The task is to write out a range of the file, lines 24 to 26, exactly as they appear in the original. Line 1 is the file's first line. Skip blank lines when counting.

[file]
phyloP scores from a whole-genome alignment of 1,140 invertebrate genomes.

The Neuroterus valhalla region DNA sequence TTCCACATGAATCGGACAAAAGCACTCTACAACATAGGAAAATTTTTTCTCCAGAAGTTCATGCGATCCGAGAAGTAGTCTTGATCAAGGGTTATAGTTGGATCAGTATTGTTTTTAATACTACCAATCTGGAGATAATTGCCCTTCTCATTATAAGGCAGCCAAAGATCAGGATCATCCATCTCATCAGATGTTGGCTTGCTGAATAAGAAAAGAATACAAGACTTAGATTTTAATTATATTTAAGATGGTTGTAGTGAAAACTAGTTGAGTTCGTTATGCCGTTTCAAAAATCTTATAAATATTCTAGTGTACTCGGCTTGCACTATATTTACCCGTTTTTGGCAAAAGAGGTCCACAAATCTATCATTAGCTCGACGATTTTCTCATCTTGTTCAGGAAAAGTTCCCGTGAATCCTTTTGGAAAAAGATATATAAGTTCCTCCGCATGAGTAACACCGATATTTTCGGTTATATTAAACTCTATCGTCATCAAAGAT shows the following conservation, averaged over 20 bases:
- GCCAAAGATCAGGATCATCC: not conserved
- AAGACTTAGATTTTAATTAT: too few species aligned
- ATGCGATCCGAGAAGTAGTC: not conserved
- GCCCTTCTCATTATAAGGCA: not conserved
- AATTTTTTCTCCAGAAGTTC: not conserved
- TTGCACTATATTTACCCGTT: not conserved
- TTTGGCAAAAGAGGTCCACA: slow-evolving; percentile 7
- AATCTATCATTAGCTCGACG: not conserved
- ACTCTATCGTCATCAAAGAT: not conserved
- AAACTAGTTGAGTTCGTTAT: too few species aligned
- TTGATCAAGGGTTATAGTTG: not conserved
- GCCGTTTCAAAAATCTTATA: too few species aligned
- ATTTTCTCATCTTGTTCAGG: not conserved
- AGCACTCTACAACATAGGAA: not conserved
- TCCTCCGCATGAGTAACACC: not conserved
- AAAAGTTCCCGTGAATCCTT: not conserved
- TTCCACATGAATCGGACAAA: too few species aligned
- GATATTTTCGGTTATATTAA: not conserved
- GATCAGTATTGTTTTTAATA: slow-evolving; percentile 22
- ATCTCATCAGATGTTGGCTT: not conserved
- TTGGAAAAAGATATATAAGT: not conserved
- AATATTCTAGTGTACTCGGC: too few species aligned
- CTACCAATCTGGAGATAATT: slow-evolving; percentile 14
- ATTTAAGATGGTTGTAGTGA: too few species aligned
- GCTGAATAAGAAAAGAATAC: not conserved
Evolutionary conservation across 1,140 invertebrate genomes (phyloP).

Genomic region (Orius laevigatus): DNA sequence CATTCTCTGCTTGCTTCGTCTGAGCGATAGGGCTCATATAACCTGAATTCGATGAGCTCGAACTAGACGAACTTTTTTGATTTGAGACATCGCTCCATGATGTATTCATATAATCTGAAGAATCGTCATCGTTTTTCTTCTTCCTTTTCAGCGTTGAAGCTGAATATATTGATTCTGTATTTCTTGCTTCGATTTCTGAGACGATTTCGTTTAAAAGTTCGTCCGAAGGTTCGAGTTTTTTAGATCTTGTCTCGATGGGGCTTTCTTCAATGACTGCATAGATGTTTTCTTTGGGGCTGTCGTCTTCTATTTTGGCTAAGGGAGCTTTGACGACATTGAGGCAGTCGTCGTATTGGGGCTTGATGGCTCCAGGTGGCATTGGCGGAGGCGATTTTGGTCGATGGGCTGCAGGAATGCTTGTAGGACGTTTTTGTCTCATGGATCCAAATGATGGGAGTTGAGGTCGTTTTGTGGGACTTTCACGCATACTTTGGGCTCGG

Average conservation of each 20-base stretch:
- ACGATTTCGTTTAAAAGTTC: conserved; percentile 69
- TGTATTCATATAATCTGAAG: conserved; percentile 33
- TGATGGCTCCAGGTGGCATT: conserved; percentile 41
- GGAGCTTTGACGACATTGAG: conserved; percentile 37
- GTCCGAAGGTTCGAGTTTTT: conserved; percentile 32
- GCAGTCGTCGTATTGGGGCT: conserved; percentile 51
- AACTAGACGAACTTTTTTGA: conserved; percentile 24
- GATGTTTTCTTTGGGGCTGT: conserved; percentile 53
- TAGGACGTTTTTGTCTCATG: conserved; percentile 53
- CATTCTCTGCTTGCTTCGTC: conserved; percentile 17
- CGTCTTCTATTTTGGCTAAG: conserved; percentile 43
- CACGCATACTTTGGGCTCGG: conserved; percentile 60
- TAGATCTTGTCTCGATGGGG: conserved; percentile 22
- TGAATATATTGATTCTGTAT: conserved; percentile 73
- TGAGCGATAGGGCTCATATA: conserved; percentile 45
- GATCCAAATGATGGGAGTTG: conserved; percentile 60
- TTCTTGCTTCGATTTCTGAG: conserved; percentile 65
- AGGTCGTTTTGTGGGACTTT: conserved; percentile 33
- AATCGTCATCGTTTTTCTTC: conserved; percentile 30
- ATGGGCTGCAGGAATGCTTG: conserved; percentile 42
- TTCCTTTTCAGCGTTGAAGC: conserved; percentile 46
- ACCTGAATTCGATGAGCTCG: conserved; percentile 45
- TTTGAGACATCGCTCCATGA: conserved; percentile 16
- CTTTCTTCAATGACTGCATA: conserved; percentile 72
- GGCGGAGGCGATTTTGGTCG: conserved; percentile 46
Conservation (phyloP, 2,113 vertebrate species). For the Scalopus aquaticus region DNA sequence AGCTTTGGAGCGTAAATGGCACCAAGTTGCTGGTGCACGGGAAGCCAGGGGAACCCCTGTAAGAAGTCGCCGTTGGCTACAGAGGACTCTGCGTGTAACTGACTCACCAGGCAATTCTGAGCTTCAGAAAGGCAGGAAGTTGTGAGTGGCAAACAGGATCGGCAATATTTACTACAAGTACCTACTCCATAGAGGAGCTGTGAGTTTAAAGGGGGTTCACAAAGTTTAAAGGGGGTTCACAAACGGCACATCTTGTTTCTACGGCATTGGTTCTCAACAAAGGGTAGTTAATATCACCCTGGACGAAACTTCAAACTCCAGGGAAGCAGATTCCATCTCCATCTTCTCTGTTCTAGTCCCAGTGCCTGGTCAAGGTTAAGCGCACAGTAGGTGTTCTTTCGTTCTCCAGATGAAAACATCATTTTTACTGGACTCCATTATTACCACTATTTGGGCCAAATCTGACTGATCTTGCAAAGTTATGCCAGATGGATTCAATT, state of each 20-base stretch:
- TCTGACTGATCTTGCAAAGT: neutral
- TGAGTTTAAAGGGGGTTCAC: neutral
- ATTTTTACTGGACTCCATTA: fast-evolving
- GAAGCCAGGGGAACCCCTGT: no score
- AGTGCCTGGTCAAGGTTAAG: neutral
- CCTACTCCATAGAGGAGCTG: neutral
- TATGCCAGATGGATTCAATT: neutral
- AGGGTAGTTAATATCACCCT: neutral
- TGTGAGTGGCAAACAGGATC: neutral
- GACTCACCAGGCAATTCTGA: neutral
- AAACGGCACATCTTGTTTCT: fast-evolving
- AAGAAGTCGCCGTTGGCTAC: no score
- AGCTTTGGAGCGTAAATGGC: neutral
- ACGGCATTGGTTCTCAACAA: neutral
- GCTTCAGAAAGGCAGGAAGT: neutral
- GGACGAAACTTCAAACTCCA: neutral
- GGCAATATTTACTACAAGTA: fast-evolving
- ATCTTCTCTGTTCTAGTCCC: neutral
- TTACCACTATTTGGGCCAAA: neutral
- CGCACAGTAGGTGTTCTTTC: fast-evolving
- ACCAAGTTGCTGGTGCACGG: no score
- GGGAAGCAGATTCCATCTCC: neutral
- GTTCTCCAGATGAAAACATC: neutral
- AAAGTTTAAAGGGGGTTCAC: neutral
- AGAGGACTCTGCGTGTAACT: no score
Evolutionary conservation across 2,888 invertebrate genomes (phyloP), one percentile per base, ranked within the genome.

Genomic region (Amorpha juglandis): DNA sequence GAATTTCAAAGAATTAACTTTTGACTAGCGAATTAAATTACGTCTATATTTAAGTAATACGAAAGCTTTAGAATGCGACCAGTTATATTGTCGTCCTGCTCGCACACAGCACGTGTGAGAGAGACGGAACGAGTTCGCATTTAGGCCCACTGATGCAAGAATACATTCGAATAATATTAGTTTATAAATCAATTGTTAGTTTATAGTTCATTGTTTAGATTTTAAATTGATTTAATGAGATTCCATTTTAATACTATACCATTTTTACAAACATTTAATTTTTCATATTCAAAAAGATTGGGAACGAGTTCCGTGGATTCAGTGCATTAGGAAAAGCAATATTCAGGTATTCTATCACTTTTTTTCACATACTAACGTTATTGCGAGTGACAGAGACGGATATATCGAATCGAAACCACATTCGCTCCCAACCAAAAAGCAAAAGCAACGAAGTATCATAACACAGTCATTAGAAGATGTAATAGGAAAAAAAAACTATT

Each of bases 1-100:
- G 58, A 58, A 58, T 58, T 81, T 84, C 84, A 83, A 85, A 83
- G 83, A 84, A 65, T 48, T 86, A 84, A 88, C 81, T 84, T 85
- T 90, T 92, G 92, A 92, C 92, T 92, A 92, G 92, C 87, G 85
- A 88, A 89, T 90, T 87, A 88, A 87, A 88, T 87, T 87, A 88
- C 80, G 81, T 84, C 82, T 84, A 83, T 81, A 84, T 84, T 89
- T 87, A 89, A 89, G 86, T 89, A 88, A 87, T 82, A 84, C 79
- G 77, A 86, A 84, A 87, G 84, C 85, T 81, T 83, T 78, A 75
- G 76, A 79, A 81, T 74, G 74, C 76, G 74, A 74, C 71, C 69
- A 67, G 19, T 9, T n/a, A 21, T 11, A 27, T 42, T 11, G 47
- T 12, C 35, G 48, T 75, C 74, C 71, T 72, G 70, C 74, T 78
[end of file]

- AATATTCTAGTGTACTCGGC: too few species aligned
- CTACCAATCTGGAGATAATT: slow-evolving; percentile 14
- ATTTAAGATGGTTGTAGTGA: too few species aligned